Preston L. Schiller writes, "I was fortunate to have been acquainted with the two Janes beginning in the early 1990s and I benefitted greatly from talks and walks with each in their beloved neighborhoods. The two Janes met on at least one occasion and hit it off well, and Jacobs supplied a glowing blurb for the cover of 'Asphalt Nation'".
Schiller notes that Hotz-Kay was also influenced by Lewis Mumford, architectural critic for The New Yorker, "beginning with her 1960 Radcliffe senior thesis and first interview with him... I imagine a car-free corner and a café table where Mumford and the two Janes are seated—Holtz Kay between the other two to maintain the peace."
Jane Holtz Kay's obituary was published in The New York Times on Nov. 20 in the "Environment" section. Paul Vitello writes, "Her book ('Asphalt Nation'), subtitled “How the Automobile Took Over America and How We Can Take It Back,” proposed ways to reverse the environmental damage caused by suburban sprawl: by returning to the city, using public transit, living one’s daily life, as much as possible, within walking distance."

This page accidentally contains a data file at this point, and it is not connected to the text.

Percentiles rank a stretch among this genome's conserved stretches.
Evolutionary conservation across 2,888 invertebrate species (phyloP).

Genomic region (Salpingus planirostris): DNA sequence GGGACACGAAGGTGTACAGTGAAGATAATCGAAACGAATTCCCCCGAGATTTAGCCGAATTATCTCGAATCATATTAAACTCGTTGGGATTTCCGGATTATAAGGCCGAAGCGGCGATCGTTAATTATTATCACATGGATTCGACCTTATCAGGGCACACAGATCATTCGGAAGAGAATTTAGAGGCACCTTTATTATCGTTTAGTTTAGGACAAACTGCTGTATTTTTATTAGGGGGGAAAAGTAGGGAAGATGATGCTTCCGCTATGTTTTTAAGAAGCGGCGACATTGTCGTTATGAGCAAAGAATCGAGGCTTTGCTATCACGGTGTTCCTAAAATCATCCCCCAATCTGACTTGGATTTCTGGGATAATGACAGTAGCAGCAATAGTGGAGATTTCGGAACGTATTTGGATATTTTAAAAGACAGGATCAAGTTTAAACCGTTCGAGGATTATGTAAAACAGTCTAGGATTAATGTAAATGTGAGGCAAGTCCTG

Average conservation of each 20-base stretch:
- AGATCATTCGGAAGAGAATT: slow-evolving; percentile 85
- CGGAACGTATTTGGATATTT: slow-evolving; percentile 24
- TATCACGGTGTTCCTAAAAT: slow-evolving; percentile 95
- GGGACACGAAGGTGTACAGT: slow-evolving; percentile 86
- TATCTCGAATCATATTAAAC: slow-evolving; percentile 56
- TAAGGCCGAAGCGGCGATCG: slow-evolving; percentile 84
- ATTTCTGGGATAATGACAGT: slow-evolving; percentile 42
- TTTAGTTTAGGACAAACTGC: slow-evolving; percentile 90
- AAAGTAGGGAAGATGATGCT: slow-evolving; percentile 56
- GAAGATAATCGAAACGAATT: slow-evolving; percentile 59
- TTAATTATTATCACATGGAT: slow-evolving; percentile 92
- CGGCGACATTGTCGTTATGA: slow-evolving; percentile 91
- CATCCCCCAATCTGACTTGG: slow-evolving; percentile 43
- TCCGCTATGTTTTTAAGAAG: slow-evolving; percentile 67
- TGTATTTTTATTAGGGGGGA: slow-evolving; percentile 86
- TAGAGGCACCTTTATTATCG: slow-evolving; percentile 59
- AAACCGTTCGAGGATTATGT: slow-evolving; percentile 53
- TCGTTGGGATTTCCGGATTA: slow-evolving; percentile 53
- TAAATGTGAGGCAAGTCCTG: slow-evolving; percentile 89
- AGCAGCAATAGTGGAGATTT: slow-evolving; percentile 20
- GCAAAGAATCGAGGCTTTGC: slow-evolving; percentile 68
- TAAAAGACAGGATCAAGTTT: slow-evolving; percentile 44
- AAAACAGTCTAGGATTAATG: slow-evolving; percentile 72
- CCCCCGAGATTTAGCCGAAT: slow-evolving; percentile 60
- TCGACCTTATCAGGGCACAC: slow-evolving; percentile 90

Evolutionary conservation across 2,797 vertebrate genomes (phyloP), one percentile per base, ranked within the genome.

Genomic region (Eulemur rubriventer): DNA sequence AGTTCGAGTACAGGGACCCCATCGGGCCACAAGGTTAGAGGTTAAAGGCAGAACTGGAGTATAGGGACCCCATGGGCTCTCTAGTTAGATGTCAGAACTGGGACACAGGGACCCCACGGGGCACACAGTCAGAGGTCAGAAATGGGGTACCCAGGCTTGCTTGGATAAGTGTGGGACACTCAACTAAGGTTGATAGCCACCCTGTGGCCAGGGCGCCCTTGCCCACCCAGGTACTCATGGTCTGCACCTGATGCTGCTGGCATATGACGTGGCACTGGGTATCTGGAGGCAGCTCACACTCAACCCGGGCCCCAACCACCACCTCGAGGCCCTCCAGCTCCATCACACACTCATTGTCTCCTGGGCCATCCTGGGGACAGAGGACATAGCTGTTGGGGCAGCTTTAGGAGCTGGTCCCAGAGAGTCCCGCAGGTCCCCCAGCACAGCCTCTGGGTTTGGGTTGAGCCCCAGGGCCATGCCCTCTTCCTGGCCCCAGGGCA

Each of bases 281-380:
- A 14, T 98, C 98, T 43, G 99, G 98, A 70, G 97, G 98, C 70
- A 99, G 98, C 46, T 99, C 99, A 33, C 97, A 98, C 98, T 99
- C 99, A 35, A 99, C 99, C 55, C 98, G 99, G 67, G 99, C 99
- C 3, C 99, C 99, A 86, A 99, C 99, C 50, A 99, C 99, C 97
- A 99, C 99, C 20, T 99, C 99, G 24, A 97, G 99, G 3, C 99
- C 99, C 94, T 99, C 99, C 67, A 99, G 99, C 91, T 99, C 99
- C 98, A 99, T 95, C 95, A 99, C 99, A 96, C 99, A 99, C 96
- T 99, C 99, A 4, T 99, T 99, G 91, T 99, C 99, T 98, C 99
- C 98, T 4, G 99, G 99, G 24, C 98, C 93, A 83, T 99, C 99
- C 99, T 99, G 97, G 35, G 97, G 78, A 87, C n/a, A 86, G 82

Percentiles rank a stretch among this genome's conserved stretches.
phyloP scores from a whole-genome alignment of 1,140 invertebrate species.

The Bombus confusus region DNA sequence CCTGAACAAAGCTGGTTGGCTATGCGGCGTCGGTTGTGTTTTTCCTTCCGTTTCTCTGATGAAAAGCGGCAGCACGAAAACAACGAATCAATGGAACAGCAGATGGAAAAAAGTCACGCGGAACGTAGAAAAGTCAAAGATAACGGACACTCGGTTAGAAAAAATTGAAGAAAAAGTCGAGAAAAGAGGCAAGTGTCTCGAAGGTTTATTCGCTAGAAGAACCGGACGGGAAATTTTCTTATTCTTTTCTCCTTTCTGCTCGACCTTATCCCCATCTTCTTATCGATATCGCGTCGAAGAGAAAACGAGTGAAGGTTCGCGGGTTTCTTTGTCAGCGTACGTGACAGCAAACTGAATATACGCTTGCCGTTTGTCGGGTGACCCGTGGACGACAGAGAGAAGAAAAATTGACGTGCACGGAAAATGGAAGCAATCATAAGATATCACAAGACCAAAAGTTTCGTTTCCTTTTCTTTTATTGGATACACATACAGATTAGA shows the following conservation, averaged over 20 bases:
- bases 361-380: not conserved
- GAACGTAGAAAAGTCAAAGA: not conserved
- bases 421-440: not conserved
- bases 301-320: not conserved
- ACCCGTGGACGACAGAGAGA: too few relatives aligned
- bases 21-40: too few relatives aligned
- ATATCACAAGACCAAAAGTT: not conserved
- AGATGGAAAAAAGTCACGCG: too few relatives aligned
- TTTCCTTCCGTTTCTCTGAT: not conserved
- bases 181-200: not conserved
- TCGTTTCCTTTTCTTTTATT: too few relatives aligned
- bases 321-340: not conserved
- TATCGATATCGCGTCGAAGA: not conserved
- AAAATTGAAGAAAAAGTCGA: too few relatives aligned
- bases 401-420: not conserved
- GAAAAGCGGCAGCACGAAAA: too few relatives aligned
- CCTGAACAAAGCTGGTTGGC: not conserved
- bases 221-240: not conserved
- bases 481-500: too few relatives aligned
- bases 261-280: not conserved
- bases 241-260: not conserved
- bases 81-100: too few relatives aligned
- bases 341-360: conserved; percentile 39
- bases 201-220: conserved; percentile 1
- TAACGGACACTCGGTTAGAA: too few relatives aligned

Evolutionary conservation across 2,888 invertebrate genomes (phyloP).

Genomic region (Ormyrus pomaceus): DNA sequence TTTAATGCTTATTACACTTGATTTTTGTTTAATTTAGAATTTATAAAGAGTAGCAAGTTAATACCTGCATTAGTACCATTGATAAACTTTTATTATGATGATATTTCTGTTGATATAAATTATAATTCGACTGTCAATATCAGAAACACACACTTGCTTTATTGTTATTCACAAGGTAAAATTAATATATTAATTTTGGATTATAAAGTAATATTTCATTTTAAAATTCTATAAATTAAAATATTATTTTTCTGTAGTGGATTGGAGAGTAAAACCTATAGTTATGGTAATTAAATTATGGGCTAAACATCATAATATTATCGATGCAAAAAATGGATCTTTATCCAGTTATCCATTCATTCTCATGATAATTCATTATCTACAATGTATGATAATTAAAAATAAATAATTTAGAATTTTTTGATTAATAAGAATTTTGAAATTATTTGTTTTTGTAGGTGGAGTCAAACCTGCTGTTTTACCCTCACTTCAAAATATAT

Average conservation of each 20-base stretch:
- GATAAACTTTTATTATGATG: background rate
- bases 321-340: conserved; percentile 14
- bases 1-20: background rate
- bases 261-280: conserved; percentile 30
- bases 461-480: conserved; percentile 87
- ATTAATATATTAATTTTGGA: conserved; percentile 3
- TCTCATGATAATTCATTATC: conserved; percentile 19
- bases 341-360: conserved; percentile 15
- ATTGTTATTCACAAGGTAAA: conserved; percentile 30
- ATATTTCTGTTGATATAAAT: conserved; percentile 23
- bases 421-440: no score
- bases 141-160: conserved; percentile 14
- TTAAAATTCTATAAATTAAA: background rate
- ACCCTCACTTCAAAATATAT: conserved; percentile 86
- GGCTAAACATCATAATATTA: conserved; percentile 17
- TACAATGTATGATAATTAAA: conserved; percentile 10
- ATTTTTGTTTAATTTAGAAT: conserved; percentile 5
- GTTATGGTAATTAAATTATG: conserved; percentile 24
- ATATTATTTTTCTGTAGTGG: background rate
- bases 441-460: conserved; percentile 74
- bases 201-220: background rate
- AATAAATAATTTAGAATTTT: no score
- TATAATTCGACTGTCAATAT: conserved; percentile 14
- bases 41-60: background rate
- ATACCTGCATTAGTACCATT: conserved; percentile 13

"Ellen Goodman, Ms. Kay’s sister and a former columnist for The Boston Globe, said Ms. Kay had grown up and raised her own children in the suburbs but decided to give up her car and move to an apartment in Boston when she began writing “Asphalt Nation” in 1991.
She died of complications of Alzheimer’s disease, Ms. Goodman said." She was 74.